A Boat With A Rich History
The "Sula II", commonly referred to as "Sula", is an open wooden passenger boat that carries visitors from Lulworth Cove to Durdle Door on the Jurassic Coast in Dorset.
Built as a traditional wooden clinker in the 1960s, she's had a rich and varied history as a working fishing boat and a tourist boat. Before being aquired by the current skiller and coming to Dorset she carried visitors from North Berwick harbour in East Lothian, Scotland around the island bird colonies of Bass Rock, Fidra and Craigleith. After opening the Scottish Seabird Centre in 2000, The Prince of Wales (Prince Charles) enjoyed a tour around the islands on board Sula II, while famous naturalists including Sir David Attenborough and Terry Nutkins have boarded the boat. An estimated 8,000 tourists take a trip on Sula each year.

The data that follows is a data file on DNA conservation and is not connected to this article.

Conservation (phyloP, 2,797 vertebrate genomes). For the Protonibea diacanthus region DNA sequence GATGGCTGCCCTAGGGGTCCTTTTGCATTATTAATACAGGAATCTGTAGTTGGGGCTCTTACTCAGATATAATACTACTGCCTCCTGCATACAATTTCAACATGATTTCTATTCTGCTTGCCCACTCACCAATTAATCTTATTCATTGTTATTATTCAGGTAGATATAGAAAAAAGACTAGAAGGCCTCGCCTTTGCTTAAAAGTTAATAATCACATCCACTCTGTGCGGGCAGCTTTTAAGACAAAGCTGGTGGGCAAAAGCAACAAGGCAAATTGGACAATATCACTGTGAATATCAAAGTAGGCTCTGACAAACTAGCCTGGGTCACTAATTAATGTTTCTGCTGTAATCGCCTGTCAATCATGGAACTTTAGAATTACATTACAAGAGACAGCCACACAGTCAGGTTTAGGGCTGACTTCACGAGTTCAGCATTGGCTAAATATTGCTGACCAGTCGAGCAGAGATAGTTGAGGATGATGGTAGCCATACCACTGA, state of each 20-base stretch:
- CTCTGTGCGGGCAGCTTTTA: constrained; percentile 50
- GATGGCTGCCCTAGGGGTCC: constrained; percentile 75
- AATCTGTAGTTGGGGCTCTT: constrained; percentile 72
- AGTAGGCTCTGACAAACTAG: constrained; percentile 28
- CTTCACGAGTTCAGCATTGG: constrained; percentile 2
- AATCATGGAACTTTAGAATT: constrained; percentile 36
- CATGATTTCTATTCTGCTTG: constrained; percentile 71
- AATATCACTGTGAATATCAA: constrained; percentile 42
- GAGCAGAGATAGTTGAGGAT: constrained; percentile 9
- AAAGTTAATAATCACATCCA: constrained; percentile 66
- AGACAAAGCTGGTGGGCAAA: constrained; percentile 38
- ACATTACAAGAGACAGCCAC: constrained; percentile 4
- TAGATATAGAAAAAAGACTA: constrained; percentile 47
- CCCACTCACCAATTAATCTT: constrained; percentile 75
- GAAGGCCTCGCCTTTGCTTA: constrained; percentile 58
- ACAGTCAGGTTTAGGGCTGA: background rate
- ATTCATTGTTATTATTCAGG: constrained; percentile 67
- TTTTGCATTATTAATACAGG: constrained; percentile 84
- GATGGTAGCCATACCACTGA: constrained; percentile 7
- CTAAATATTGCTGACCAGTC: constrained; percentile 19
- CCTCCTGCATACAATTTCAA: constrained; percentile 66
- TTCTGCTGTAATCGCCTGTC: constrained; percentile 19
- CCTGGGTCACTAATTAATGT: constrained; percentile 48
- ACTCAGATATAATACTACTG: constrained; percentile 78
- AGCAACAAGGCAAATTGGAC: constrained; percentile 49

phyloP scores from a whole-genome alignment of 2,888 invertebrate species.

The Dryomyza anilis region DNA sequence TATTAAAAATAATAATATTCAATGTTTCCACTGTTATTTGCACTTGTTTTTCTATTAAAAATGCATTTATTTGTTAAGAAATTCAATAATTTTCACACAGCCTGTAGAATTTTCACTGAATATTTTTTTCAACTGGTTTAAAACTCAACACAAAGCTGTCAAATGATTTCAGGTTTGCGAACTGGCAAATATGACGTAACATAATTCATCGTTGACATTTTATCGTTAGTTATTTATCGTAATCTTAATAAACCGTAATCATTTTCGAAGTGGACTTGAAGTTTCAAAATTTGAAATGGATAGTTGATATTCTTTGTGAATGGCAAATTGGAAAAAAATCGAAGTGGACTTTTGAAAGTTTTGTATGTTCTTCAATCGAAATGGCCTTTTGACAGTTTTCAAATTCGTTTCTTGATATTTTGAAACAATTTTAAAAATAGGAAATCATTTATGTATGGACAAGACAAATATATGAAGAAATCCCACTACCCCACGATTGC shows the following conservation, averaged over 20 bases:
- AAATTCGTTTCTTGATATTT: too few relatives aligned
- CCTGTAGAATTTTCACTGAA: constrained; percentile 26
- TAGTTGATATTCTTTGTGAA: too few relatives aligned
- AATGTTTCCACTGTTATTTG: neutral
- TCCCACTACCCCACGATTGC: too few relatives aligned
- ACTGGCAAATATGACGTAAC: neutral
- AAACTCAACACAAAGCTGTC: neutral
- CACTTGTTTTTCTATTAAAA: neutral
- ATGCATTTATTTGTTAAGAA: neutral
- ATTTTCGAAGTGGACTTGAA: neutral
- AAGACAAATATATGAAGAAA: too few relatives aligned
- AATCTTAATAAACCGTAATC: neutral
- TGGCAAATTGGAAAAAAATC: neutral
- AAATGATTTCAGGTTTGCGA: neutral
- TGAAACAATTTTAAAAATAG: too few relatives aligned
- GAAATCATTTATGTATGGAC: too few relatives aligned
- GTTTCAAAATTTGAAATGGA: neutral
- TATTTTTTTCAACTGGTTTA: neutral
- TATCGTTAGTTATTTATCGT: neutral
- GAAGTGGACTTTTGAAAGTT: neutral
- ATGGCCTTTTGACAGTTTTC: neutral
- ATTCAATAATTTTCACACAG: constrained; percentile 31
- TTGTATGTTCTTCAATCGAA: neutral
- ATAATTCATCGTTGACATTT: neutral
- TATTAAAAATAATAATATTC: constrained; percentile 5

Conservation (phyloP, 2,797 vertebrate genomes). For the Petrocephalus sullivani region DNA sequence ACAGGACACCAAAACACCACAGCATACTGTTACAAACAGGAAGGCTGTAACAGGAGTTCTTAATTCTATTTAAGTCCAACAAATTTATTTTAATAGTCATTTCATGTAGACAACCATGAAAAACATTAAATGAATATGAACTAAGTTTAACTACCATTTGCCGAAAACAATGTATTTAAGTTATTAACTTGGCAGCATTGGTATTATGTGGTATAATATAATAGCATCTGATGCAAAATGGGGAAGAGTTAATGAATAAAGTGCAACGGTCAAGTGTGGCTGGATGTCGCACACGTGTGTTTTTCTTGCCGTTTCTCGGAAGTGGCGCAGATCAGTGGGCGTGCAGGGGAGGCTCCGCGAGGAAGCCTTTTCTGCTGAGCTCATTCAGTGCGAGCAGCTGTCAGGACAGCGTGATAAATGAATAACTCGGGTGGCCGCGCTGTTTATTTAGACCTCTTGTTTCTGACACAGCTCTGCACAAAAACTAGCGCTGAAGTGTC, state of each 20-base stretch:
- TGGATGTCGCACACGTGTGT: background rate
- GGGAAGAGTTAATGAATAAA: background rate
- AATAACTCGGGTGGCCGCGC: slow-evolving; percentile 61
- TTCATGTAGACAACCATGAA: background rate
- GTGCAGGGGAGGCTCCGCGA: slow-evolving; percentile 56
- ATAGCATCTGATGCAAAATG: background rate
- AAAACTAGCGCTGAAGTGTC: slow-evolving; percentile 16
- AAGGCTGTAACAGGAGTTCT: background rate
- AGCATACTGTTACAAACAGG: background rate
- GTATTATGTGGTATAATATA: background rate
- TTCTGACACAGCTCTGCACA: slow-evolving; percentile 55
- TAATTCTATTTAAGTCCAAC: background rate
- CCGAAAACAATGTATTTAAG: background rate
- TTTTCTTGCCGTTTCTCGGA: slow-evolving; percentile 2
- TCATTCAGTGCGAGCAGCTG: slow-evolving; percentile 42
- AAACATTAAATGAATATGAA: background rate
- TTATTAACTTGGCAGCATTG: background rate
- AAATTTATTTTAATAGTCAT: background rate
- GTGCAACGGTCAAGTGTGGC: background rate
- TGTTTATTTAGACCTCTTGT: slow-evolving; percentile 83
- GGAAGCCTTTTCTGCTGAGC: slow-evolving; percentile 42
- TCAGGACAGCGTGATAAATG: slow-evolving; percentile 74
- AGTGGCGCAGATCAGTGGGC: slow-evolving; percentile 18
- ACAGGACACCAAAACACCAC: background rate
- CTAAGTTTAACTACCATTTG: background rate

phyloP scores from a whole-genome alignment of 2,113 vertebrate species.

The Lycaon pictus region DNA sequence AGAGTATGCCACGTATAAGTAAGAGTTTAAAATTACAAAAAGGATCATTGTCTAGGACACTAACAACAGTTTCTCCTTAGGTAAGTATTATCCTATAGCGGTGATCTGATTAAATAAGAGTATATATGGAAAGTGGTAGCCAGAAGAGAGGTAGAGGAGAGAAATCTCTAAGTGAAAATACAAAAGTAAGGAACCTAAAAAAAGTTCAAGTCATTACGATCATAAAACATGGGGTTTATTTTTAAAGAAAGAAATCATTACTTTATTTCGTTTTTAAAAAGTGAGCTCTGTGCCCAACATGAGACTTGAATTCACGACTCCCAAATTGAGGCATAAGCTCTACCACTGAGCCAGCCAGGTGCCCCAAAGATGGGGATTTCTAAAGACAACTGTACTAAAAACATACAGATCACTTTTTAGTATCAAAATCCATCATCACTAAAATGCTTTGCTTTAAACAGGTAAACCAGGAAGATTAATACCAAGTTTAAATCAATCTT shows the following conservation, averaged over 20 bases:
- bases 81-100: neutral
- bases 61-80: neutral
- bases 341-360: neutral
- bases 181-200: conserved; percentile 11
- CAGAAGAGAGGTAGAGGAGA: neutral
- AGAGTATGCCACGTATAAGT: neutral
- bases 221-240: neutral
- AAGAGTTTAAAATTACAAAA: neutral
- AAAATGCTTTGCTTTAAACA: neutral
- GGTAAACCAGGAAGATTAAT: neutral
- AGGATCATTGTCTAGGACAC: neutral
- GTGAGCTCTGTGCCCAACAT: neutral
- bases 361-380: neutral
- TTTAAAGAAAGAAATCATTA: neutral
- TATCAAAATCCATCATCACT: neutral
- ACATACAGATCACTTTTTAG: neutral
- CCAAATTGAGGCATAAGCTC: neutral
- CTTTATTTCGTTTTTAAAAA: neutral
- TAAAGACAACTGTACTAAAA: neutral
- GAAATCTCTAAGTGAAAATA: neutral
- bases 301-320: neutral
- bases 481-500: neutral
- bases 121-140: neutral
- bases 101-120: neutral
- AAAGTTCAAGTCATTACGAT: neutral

The name "Sula" comes from the Latin Sula bassanus, a species of gannet - tens of thousands of which inhabit the Bass Rock.
1964ConstructionSula II is a clinker built vessel made of Honduras mahogany built in Norfolk.
1964-1971 Norfolk FishingShe is used as a mackerel fishing vessel in the winter and an excursion launch in Summer.
1972Bass Rock, ScotlandBought by Fred Marr of North Berwick and moved north to Scotland. Here she is used for a combination of lobster fishing and passenger trips to the Bass Rock.